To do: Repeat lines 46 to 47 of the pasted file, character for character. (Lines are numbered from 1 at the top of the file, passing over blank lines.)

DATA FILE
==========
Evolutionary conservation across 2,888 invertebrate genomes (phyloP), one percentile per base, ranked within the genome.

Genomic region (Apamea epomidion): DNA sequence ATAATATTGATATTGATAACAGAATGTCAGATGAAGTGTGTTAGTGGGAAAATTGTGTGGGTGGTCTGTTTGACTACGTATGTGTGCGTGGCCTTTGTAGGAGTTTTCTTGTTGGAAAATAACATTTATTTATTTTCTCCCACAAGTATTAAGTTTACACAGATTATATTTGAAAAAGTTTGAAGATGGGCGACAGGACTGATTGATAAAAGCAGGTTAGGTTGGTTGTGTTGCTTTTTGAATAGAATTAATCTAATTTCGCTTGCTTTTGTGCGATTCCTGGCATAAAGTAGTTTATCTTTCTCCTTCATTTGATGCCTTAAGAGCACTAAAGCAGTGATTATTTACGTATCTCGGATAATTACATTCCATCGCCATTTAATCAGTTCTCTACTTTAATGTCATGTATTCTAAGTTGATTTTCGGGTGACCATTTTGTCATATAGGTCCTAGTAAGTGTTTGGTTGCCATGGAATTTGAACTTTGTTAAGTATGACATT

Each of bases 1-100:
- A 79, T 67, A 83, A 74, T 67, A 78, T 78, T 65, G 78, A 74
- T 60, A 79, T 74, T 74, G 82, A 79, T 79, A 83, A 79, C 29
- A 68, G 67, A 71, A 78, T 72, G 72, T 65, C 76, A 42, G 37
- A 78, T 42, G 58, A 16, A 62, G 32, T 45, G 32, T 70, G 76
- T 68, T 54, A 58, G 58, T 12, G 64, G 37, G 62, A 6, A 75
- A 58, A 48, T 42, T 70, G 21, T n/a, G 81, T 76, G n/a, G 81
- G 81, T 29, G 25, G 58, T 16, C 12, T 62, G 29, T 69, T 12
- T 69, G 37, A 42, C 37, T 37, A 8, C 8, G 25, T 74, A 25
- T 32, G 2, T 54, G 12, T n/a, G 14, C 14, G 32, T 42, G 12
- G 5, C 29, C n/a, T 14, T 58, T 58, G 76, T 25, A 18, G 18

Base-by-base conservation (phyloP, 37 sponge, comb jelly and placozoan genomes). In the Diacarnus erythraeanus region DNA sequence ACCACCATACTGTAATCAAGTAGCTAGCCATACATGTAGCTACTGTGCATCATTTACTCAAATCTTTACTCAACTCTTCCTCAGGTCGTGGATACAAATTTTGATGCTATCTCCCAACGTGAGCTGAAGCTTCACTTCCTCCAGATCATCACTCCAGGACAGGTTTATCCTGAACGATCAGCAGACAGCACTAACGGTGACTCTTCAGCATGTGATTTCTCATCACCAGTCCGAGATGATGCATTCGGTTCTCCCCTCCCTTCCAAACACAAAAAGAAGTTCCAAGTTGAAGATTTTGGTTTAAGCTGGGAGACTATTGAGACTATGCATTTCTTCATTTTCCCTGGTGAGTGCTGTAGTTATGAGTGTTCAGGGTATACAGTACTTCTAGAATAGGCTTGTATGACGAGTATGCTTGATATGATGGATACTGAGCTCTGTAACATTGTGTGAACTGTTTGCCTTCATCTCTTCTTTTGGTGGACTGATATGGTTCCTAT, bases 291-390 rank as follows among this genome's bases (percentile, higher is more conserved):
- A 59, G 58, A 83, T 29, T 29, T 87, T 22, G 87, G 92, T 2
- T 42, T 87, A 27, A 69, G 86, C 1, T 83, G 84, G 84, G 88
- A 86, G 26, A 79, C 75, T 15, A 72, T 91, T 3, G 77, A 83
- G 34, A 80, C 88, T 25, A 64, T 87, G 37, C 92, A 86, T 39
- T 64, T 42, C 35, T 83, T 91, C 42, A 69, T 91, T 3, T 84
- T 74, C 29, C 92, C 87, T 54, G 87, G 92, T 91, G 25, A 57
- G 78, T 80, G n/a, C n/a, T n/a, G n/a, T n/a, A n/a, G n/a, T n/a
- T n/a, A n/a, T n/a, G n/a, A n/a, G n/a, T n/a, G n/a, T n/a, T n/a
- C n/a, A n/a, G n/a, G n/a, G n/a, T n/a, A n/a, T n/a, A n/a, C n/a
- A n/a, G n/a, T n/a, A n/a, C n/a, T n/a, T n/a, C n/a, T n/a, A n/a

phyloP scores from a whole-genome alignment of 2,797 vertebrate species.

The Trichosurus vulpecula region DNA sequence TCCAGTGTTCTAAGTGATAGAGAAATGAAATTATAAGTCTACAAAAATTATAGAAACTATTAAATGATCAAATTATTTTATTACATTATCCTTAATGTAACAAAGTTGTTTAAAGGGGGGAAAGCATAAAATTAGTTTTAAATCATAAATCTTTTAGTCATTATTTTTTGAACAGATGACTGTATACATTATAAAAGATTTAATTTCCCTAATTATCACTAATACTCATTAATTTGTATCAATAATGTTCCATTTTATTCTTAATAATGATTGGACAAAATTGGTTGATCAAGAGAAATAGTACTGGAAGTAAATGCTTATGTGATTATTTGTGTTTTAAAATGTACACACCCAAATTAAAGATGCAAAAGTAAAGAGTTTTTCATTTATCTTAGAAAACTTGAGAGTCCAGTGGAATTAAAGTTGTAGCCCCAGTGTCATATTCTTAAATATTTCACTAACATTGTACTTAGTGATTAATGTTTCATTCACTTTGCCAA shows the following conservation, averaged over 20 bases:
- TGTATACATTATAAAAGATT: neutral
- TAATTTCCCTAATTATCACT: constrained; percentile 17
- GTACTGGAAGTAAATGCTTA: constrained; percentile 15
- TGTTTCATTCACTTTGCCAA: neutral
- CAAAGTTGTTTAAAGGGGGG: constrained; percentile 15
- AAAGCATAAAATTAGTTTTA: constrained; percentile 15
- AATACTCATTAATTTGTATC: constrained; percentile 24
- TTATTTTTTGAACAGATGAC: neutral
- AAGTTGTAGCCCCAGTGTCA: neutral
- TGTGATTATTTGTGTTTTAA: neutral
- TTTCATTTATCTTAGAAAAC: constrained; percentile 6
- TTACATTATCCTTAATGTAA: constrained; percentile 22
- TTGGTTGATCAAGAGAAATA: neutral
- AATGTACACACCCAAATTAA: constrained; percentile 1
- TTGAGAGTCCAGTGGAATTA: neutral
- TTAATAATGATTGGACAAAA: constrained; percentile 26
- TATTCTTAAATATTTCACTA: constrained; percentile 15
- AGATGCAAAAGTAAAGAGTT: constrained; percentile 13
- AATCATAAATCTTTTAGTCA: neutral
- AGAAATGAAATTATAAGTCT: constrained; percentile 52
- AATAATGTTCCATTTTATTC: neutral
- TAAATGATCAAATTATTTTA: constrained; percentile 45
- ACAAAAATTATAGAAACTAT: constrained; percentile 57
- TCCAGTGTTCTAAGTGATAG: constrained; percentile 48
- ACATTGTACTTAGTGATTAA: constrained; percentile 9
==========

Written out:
- AGAAATGAAATTATAAGTCT: constrained; percentile 52
- AATAATGTTCCATTTTATTC: neutral